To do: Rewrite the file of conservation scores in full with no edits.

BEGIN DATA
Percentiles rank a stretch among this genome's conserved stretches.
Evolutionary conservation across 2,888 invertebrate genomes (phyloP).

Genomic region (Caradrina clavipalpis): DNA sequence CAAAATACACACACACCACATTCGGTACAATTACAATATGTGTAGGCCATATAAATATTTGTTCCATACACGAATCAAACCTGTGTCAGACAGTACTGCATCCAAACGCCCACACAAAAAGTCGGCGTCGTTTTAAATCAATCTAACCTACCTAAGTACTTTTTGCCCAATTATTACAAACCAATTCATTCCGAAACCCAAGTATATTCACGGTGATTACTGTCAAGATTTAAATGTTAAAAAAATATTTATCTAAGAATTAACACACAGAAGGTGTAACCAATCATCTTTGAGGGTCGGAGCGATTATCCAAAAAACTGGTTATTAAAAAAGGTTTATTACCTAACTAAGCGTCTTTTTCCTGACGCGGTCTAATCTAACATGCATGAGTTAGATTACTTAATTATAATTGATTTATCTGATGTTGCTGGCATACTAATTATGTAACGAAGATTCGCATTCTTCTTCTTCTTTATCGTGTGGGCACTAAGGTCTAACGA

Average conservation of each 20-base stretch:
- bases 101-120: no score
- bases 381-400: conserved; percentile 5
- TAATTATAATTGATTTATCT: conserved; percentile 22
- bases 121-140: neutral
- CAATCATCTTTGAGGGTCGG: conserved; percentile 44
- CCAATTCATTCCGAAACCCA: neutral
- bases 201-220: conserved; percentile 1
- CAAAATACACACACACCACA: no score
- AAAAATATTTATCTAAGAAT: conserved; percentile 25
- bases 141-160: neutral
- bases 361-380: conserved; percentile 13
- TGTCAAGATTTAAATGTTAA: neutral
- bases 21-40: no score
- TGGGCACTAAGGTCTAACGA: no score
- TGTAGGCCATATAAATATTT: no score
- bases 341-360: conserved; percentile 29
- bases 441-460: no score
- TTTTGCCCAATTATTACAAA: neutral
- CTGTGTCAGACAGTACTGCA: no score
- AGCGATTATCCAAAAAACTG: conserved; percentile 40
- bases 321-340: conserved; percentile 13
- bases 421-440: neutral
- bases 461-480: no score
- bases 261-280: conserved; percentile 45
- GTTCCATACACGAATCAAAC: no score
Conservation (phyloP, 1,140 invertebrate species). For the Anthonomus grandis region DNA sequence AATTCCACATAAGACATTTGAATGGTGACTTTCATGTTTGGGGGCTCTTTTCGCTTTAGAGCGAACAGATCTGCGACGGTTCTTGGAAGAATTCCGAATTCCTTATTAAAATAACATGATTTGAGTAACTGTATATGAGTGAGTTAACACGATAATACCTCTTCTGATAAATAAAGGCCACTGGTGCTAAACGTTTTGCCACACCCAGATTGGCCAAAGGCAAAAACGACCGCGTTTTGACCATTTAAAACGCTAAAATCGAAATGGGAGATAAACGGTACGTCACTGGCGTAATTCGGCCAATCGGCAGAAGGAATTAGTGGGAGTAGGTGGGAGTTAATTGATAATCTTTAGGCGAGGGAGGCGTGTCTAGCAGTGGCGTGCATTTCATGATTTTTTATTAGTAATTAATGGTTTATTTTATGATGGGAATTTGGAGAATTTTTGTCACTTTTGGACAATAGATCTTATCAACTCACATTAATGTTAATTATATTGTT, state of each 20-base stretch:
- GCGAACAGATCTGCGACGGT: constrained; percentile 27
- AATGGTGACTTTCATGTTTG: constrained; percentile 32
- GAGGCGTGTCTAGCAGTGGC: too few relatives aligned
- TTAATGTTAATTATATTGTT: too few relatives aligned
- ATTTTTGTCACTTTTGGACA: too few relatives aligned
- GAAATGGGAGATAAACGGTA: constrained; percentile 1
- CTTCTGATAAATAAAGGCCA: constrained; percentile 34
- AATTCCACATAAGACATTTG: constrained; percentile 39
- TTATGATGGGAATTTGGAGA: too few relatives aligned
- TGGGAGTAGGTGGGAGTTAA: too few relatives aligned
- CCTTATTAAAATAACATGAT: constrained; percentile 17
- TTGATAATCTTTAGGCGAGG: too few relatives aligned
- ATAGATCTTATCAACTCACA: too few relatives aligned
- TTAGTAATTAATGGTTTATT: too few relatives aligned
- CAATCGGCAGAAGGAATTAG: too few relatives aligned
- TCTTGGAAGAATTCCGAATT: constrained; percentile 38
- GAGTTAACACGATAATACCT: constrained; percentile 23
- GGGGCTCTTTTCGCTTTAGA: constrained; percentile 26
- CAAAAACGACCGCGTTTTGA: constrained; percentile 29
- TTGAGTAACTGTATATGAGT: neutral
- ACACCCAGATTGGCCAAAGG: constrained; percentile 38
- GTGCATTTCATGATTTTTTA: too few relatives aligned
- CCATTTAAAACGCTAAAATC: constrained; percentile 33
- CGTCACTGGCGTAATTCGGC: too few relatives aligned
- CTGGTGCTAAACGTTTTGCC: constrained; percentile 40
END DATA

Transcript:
Percentiles rank a stretch among this genome's conserved stretches.
Evolutionary conservation across 2,888 invertebrate genomes (phyloP).

Genomic region (Caradrina clavipalpis): DNA sequence CAAAATACACACACACCACATTCGGTACAATTACAATATGTGTAGGCCATATAAATATTTGTTCCATACACGAATCAAACCTGTGTCAGACAGTACTGCATCCAAACGCCCACACAAAAAGTCGGCGTCGTTTTAAATCAATCTAACCTACCTAAGTACTTTTTGCCCAATTATTACAAACCAATTCATTCCGAAACCCAAGTATATTCACGGTGATTACTGTCAAGATTTAAATGTTAAAAAAATATTTATCTAAGAATTAACACACAGAAGGTGTAACCAATCATCTTTGAGGGTCGGAGCGATTATCCAAAAAACTGGTTATTAAAAAAGGTTTATTACCTAACTAAGCGTCTTTTTCCTGACGCGGTCTAATCTAACATGCATGAGTTAGATTACTTAATTATAATTGATTTATCTGATGTTGCTGGCATACTAATTATGTAACGAAGATTCGCATTCTTCTTCTTCTTTATCGTGTGGGCACTAAGGTCTAACGA

Average conservation of each 20-base stretch:
- bases 101-120: no score
- bases 381-400: conserved; percentile 5
- TAATTATAATTGATTTATCT: conserved; percentile 22
- bases 121-140: neutral
- CAATCATCTTTGAGGGTCGG: conserved; percentile 44
- CCAATTCATTCCGAAACCCA: neutral
- bases 201-220: conserved; percentile 1
- CAAAATACACACACACCACA: no score
- AAAAATATTTATCTAAGAAT: conserved; percentile 25
- bases 141-160: neutral
- bases 361-380: conserved; percentile 13
- TGTCAAGATTTAAATGTTAA: neutral
- bases 21-40: no score
- TGGGCACTAAGGTCTAACGA: no score
- TGTAGGCCATATAAATATTT: no score
- bases 341-360: conserved; percentile 29
- bases 441-460: no score
- TTTTGCCCAATTATTACAAA: neutral
- CTGTGTCAGACAGTACTGCA: no score
- AGCGATTATCCAAAAAACTG: conserved; percentile 40
- bases 321-340: conserved; percentile 13
- bases 421-440: neutral
- bases 461-480: no score
- bases 261-280: conserved; percentile 45
- GTTCCATACACGAATCAAAC: no score
Conservation (phyloP, 1,140 invertebrate species). For the Anthonomus grandis region DNA sequence AATTCCACATAAGACATTTGAATGGTGACTTTCATGTTTGGGGGCTCTTTTCGCTTTAGAGCGAACAGATCTGCGACGGTTCTTGGAAGAATTCCGAATTCCTTATTAAAATAACATGATTTGAGTAACTGTATATGAGTGAGTTAACACGATAATACCTCTTCTGATAAATAAAGGCCACTGGTGCTAAACGTTTTGCCACACCCAGATTGGCCAAAGGCAAAAACGACCGCGTTTTGACCATTTAAAACGCTAAAATCGAAATGGGAGATAAACGGTACGTCACTGGCGTAATTCGGCCAATCGGCAGAAGGAATTAGTGGGAGTAGGTGGGAGTTAATTGATAATCTTTAGGCGAGGGAGGCGTGTCTAGCAGTGGCGTGCATTTCATGATTTTTTATTAGTAATTAATGGTTTATTTTATGATGGGAATTTGGAGAATTTTTGTCACTTTTGGACAATAGATCTTATCAACTCACATTAATGTTAATTATATTGTT, state of each 20-base stretch:
- GCGAACAGATCTGCGACGGT: constrained; percentile 27
- AATGGTGACTTTCATGTTTG: constrained; percentile 32
- GAGGCGTGTCTAGCAGTGGC: too few relatives aligned
- TTAATGTTAATTATATTGTT: too few relatives aligned
- ATTTTTGTCACTTTTGGACA: too few relatives aligned
- GAAATGGGAGATAAACGGTA: constrained; percentile 1
- CTTCTGATAAATAAAGGCCA: constrained; percentile 34
- AATTCCACATAAGACATTTG: constrained; percentile 39
- TTATGATGGGAATTTGGAGA: too few relatives aligned
- TGGGAGTAGGTGGGAGTTAA: too few relatives aligned
- CCTTATTAAAATAACATGAT: constrained; percentile 17
- TTGATAATCTTTAGGCGAGG: too few relatives aligned
- ATAGATCTTATCAACTCACA: too few relatives aligned
- TTAGTAATTAATGGTTTATT: too few relatives aligned
- CAATCGGCAGAAGGAATTAG: too few relatives aligned
- TCTTGGAAGAATTCCGAATT: constrained; percentile 38
- GAGTTAACACGATAATACCT: constrained; percentile 23
- GGGGCTCTTTTCGCTTTAGA: constrained; percentile 26
- CAAAAACGACCGCGTTTTGA: constrained; percentile 29
- TTGAGTAACTGTATATGAGT: neutral
- ACACCCAGATTGGCCAAAGG: constrained; percentile 38
- GTGCATTTCATGATTTTTTA: too few relatives aligned
- CCATTTAAAACGCTAAAATC: constrained; percentile 33
- CGTCACTGGCGTAATTCGGC: too few relatives aligned
- CTGGTGCTAAACGTTTTGCC: constrained; percentile 40